This disconnect of wages from productivity squeezes the bottom lines of businesses while still being insufficient to keep pace with inflation. Businesses are forced to pass these rising costs on to customers even as the customers endure subpar service stemming from unfilled positions.

It’s not just labor that’s in short supply. Shortages in manufactured goods—including household appliances, vehicles, and televisions—stem largely from a shortage of microchips needed for numerous steps in the manufacturing process. Government COVID-19 policies caused unpredictable, often abrupt changes to supply and demand. This created a domino effect in the manufacturing process.

Of course, this is just a part of the supply chain problem. Environmental and labor policies in the state of California are largely to blame for shipping backlogs within the U.S. COVID-19 policies such as social distancing requirements, vaccine mandates, and testing regimens contribute to the empty shelves, as do the rolling lockdowns at international ports and factories. Many of these government edicts provide little health benefit at enormous societal cost.

Even as government policies suppressed supply, governments stimulated demand for goods and services by printing and distributing massive amounts of borrowed money. Throughout the pandemic, the Federal Reserve purchased over $3.2 trillion of federal debt. Our central bank also nearly doubled its stake in mortgage backed securities (MBSs), purchasing more than $1.2 trillion and pumping up housing costs in the process.

As the central bank purchased these and other assets from investors, investors funneled those newly minted dollars into other assets. This gusher of cash helped push overall stock market capitalization 45 percent above pre-pandemic levels, even though economic output barely budged (up just 1.4 percent).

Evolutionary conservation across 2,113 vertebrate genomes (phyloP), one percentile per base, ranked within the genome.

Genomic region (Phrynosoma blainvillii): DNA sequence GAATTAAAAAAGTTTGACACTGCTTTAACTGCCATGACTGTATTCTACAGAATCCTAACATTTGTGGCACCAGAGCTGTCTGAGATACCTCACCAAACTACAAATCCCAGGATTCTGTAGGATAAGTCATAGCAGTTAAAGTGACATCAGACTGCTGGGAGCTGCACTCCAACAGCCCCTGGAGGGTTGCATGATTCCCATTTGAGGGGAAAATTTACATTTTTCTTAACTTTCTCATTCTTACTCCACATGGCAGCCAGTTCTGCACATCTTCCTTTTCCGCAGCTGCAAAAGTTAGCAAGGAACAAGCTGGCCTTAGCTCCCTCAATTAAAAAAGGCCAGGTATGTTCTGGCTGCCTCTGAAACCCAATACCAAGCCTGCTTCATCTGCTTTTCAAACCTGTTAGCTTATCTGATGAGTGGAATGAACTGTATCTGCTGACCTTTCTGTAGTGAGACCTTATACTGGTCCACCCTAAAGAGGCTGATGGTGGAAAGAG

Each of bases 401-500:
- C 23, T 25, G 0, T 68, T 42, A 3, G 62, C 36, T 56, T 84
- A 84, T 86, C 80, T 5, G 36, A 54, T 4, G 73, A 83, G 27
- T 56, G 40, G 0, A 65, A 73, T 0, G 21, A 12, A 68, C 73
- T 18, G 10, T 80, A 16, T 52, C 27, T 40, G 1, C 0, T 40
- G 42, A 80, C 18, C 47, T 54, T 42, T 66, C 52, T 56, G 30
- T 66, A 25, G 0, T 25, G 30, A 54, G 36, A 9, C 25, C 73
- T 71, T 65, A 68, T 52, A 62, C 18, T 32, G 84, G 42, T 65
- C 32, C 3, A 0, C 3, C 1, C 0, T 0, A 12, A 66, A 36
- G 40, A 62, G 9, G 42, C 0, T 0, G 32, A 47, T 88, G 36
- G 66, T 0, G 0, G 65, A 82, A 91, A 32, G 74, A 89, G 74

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Asset price inflation has allowed large investors to exit the crisis far better off than before, but non- and small-investor families are finding it harder to make ends meet as prices rise. At their last meeting, Federal Reserve board members appeared to recognize that their actions are partly to blame for this inflation. They suggested the Fed may need to reduce the size of its balance sheet: in other words, soak up some of the many dollars printed during the prior two years.

President Joe Biden claims his “Build Back Better” tax-and-spend package will “transform the economy.” In reality, it represents an embrace of radical, socialist policies that will exacerbate increases in prices, labor shortages and supply chain disruptions Americans are facing.

Make no mistake, the enormous expansions of government spending being proposed would cost families dearly. Americans will pay either through direct taxation, higher borrowing costs (as the government competes with businesses for available capital), or the hidden tax of inflation as the central bank purchases government debt. And inflation can be the most destructive and painful tax of all.

This piece originally appeared in The Sacramento Bee